The clue that performance measurement does, in fact, fit in any kind of planning and reporting framework is not the boxes on the framework diagram. It’s links between the boxes, that refer to monitoring and review. Like the grey link around the outside of NSW’s
Integrated Planning and Reporting Framework:
The grey link is a feedback loop, referred to as “ongoing monitoring and review”. But for there to be real, functioning feedback loops, there needs to be real measures that monitor the results or impact of these plans. And these real measures need to be the inputs into any reports used as part of the framework.
The measures are not developed within the loops. They are developed within the boxes on such frameworks.
How to align a measurement process to your planning and reporting framework
Performance measures are quantifications that provide us with objective evidence of the degree to which our performance results (goals) are occurring over time.
In an integrated planning and reporting framework, those performance results live inside boxes like ‘strategic plan’ or ‘operational plan’ or any other box which requires us to articulate goals. For example, in the framework above, goals might be articulated in these boxes:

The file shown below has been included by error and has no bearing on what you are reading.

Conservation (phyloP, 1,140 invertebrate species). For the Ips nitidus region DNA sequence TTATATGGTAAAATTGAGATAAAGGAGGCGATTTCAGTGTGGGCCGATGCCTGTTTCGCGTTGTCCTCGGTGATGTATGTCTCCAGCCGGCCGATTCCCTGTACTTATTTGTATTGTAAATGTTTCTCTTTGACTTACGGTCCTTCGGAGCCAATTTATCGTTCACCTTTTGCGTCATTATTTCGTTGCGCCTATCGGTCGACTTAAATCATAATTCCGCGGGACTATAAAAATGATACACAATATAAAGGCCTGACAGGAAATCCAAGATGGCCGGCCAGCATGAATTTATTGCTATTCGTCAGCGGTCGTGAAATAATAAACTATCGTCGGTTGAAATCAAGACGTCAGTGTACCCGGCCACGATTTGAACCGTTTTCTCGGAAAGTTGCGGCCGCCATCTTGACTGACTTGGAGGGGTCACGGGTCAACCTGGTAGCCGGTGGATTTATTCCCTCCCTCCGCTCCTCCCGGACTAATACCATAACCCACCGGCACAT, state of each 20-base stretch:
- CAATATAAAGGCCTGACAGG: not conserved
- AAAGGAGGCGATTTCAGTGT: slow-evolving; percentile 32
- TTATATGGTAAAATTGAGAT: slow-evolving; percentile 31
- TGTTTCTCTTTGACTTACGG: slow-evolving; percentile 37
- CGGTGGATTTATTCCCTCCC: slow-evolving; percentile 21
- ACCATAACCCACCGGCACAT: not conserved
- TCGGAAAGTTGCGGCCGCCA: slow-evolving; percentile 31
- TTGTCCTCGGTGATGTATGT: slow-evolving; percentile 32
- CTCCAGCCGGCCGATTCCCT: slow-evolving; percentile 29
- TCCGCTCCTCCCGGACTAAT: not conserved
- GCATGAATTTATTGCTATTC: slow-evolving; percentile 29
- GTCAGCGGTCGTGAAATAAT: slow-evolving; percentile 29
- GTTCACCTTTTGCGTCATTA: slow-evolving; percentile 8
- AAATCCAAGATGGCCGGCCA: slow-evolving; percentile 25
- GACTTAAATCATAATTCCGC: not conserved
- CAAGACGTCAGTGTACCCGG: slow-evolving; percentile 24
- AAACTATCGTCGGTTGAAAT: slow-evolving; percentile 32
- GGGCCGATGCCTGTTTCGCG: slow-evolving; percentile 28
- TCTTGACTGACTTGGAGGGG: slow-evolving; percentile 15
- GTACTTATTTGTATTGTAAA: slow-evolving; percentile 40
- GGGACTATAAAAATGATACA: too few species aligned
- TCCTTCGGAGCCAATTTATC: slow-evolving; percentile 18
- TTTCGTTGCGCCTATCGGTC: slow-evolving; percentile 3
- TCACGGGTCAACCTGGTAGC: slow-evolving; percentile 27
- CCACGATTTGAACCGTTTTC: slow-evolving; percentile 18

- ‘Community Strategic Plan’ – definitely, as there should be strategic goals developed here
- ‘Community Engagement Strategy’ – if there are specific goals for improving aspects of how engaged the community is
- ‘Delivery Program’ and ‘Operational Plan’ – if there are specific service standards to meet, or if goals are needed to align to achievement of strategic goals
A performance measurement process, like PuMP, dovetails into these boxes, somewhat in the background. It gives another layer of detail, of structure, for how to develop performance measures for the goals, as the goals are designed.
To measure performance in alignment with your planning and reporting framework, first find where the goals are created in that framework, and then point your measurement process at those. [tweet this]